Internet Small Computer Systems Interface (iSCSI) is a standard for transmitting SCSI commands and information through IP networks. This type of protocol permits clients (called initiators) to convey SCSI commands to SCSI storage devices (also called targets) in remote servers.
A widely used Storage Area Network (SAN) format allows entities to merge storage in data center arrays while giving hosts (like Web and database servers) the semblance of disks that attach locally. iSCSI can operate over long distances using pre-existing infrastructures, unlike Fibre Channel which needs special cabling.
How iSCSI Runs
As an application tries to read an iSCSI device, an IP packet encloses the read command. The packet sent arrives like any IP packet in the network. Upon arriving at its destination, the read command is revealed and decoded by the iSCSI device.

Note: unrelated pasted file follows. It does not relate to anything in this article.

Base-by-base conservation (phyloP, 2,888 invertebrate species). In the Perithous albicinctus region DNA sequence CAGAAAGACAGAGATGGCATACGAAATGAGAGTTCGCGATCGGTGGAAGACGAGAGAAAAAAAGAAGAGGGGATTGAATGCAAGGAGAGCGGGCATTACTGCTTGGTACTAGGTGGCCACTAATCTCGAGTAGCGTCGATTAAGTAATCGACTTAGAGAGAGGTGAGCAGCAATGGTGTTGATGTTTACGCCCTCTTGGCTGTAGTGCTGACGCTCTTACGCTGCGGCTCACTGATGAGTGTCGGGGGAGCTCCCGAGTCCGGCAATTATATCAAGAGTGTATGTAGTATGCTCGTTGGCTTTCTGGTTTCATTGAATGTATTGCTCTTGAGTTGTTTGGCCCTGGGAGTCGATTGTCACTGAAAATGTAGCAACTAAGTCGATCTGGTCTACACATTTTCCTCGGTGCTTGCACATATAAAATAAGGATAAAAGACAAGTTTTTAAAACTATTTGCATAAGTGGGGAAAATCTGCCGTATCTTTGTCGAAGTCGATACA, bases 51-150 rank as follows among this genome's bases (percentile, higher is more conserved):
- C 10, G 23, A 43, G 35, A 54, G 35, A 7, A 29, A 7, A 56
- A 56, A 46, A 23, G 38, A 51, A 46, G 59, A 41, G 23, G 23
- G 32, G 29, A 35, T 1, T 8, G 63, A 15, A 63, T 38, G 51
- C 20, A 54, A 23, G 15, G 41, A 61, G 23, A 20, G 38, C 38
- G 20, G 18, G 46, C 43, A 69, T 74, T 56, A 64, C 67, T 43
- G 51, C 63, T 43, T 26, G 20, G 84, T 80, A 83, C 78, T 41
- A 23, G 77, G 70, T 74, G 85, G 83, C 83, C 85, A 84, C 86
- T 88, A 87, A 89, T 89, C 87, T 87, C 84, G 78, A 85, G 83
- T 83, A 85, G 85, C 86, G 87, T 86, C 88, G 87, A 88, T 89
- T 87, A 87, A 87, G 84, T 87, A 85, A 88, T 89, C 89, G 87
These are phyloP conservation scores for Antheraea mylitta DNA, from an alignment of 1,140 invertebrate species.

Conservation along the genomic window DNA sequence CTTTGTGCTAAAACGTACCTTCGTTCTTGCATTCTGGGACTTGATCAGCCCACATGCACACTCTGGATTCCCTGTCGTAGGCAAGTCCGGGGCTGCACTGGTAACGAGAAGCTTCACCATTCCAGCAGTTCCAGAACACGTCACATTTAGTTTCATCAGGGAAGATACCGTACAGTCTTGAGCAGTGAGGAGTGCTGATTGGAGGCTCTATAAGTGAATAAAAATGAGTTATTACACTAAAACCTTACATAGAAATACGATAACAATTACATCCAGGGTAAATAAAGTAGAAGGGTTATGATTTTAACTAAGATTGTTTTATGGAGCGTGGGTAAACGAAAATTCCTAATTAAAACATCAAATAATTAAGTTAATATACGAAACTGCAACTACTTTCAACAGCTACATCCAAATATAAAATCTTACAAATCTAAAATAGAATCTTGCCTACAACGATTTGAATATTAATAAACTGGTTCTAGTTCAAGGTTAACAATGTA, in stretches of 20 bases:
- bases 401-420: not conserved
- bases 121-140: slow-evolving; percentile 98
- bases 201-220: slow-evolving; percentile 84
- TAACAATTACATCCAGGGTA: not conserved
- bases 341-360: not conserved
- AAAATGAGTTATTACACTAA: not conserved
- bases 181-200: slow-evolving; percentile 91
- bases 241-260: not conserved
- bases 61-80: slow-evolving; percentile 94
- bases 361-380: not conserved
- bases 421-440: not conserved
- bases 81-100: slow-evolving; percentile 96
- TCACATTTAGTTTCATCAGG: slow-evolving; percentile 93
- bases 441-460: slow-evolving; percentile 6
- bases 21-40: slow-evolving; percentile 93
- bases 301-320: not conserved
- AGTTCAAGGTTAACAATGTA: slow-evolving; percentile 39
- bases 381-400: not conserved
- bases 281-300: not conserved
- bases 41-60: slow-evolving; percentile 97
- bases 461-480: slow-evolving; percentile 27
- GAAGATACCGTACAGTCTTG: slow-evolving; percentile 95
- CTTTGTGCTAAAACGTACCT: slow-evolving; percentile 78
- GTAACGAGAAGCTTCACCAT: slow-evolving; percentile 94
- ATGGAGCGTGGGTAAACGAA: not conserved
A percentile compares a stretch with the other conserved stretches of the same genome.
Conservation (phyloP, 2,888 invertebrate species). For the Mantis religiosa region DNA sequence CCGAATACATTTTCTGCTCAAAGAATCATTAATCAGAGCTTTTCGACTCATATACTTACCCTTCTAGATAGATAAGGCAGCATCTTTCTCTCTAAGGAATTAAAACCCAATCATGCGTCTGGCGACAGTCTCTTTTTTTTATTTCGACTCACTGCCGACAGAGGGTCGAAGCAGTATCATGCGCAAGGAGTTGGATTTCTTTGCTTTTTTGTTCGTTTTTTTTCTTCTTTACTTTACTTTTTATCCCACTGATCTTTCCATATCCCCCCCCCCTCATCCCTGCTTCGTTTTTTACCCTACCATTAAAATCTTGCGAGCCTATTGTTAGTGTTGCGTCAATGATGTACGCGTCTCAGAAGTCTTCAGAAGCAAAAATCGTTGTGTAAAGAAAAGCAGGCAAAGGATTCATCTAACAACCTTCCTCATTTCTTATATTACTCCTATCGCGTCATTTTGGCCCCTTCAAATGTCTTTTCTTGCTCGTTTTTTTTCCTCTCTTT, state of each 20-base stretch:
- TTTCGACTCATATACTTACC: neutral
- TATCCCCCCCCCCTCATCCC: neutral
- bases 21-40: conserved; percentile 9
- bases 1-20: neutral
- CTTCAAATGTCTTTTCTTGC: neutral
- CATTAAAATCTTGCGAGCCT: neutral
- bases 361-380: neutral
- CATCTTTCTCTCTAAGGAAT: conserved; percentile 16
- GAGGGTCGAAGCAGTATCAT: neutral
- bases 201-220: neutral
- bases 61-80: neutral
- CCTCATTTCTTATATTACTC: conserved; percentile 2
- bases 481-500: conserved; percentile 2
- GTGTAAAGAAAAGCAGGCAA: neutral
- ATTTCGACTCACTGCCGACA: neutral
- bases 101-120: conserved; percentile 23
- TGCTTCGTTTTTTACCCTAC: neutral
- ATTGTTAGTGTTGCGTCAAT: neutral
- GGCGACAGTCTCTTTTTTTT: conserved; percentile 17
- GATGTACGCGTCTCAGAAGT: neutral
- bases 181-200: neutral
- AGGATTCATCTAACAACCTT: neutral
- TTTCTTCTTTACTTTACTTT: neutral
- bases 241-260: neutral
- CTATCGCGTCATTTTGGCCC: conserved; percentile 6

Initiators and Targets
‘Initiator’ and ‘target’ are terms used to describe iSCSI clients and servers. An ‘initiator’ is the client, like a database server accessing data through remote storage. A ‘target’ is a storage server providing the data.
iSCSI’s closest competition is Fibre Channel over Internet Protocol (FCIP). iSCSI is the use of SCSI with IP hardware, while FCIP is the use of IP with Fibre Channel hardware.
iSCSI mostly operates as Cleartext protocol with no cryptographic protection. This is unsafe, as transmitted data in SCSI transactions have no cryptographic protection.
Due to this, any malicious user who ‘eavesdrops’ on iSCSI traffic can:
- Recreate and copy file systems and files being transmitted through the wire
- Modify file content by introducing invalid iSCSI frames
- Corrupt file systems that are being accessed by initiators, thus exposing servers to software error